Arizona State University and The Phoenix Symphony work together on ground-breaking Alzheimer's research

Thursday May 26, 2016

ASU Now: Access, Excellence, Impact
Kelsey Wharton






ASU music project helps people living with Alzheimer’s connect to long-term memories, emotions

A violinist bows an expectant note as she tunes her instrument alongside other Phoenix Symphony musicians. They assume the “ready” position, waiting for the cue to begin.

The small group sitting before them in a semicircle is a somewhat unique audience: It is made up of men and women living with Alzheimer’s disease or other forms of dementia, their professional caregivers and a few family members. They are participants in Arizona State University’s Music & Memory project at the Huger Mercy Living Center, an assisted-living facility in Phoenix.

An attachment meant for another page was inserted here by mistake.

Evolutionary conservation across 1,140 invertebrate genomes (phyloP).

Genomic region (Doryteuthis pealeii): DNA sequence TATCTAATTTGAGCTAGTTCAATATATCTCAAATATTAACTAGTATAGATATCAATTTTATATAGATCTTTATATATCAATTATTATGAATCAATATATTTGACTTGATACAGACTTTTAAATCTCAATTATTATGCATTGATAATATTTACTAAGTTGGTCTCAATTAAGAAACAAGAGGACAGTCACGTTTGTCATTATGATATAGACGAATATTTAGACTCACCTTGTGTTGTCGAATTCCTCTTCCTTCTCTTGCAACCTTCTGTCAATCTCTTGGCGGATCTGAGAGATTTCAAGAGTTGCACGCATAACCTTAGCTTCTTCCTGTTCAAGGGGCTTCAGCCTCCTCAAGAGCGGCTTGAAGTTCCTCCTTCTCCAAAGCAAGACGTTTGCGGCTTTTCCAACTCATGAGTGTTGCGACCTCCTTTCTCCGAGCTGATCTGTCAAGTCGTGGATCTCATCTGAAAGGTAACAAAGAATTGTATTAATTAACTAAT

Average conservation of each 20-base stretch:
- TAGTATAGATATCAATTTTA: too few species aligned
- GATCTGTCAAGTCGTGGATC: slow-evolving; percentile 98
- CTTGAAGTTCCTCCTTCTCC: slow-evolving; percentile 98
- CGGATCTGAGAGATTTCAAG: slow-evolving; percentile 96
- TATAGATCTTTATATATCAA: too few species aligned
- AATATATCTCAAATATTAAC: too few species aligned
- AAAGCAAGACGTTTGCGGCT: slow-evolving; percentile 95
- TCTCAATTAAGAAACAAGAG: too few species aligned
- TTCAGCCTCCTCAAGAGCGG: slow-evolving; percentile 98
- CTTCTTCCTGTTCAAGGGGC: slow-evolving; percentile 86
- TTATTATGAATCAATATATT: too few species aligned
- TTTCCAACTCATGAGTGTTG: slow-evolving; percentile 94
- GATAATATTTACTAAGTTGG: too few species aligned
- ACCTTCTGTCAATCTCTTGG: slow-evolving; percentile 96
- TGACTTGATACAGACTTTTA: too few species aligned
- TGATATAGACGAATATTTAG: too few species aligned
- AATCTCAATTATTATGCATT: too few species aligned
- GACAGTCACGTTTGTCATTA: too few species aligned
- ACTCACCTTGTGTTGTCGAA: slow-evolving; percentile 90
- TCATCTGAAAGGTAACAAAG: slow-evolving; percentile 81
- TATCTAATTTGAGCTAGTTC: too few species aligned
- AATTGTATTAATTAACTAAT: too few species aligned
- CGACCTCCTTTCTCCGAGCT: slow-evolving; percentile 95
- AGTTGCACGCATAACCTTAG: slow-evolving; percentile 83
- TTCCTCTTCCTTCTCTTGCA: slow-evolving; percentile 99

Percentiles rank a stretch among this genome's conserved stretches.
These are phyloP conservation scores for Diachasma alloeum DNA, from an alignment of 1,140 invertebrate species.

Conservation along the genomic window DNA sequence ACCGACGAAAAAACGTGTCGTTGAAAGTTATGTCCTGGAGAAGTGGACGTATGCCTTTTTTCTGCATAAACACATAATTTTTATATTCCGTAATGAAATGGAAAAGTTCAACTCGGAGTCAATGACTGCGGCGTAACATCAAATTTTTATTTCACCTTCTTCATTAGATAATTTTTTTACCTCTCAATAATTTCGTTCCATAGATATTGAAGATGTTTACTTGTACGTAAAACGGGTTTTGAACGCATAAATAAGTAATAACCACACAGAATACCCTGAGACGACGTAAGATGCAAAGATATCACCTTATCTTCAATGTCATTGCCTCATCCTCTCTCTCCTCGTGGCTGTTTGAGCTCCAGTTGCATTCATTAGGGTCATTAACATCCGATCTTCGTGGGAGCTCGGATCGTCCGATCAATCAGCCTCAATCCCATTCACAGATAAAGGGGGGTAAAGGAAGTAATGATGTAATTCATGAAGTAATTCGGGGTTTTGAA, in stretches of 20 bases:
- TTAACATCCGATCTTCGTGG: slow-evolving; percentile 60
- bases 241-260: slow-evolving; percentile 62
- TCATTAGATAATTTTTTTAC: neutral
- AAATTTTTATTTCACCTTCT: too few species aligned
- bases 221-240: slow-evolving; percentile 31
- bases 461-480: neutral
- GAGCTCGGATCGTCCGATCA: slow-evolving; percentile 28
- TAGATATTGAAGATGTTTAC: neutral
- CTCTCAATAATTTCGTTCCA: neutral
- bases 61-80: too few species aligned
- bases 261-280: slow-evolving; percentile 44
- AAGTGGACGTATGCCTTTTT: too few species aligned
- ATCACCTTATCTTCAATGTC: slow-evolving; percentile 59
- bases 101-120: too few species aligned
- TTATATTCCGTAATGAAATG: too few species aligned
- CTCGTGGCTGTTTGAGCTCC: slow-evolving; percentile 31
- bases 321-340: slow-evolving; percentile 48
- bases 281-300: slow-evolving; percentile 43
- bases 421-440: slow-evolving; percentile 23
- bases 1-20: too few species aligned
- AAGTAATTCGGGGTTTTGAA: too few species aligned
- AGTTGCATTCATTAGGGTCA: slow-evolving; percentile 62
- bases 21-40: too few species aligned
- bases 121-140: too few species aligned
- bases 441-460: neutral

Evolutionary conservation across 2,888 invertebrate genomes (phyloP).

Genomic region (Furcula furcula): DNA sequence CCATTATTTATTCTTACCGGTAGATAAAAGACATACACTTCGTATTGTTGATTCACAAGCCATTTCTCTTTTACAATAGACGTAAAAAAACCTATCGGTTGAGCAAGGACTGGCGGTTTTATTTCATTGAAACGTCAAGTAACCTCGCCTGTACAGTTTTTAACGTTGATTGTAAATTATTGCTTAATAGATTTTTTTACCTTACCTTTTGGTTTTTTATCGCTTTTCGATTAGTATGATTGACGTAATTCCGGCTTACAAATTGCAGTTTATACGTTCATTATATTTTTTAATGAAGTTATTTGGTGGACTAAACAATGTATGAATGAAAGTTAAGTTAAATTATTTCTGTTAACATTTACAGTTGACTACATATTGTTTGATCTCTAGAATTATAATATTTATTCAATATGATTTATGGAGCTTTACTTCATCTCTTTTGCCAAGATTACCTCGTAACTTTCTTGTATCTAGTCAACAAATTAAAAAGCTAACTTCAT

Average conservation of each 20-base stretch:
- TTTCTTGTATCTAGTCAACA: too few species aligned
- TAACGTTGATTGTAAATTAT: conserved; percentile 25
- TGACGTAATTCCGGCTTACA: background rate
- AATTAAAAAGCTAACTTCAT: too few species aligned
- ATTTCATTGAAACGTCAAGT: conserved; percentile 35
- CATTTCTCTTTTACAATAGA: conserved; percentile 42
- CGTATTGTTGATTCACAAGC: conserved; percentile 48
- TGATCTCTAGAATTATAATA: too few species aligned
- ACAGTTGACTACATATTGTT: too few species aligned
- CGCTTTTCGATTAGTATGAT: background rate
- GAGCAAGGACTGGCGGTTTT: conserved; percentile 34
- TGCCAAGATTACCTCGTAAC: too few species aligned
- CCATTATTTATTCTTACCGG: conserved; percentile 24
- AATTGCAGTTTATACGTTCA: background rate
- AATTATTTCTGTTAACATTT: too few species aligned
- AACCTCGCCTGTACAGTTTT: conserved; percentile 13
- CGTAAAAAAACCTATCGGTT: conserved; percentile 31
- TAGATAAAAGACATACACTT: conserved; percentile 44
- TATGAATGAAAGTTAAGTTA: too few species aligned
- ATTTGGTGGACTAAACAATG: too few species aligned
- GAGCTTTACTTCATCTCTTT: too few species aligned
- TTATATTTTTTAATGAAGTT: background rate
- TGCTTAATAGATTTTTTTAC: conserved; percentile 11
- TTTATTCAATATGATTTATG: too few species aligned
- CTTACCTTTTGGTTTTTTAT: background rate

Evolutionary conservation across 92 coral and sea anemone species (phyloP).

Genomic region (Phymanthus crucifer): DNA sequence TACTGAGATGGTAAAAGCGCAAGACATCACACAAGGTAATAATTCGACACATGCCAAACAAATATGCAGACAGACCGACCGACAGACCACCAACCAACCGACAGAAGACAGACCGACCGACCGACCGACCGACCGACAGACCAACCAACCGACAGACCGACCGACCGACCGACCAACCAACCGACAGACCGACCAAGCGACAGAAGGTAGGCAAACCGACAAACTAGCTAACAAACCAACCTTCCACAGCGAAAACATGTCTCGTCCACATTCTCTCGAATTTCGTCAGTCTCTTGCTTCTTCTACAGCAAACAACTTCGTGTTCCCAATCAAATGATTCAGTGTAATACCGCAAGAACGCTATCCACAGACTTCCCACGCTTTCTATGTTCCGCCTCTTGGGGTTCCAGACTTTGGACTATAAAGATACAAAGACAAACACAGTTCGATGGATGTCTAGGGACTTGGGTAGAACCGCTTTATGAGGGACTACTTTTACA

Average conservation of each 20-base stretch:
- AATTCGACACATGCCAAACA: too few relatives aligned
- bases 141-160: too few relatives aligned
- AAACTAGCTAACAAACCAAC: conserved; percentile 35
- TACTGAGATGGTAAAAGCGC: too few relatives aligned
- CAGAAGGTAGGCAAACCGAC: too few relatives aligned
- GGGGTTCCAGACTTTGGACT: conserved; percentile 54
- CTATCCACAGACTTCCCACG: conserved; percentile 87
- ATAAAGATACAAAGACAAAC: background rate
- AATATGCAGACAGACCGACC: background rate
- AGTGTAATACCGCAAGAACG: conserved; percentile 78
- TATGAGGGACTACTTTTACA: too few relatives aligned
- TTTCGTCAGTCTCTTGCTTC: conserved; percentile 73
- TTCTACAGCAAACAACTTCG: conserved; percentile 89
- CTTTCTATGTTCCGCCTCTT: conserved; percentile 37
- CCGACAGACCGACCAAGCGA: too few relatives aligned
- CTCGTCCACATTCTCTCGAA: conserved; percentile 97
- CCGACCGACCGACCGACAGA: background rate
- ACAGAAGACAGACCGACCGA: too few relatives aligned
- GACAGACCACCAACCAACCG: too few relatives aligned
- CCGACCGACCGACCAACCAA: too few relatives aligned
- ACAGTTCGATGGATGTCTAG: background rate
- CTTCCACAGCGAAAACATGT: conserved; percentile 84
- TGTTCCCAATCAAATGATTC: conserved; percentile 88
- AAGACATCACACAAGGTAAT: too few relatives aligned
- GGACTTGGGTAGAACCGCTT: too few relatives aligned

The musicians begin their piece, an energetic and upbeat melody. Some of the men and women clap along to the lively tune as music fills the room. Others, at first, look past the performers as if they are not there.

As the concert continues, the musicians vary the repertoire with pieces that are triumphantly loud or quietly meditative. Soon, even the people who seemed unaware of the performance become actively engaged.

Music can help people living with Alzheimer’s connect to long-term memories and emotions in a positive way, according to David Coon, associate vice provost and professor in ASU’s College of Nursing and Health Innovation.

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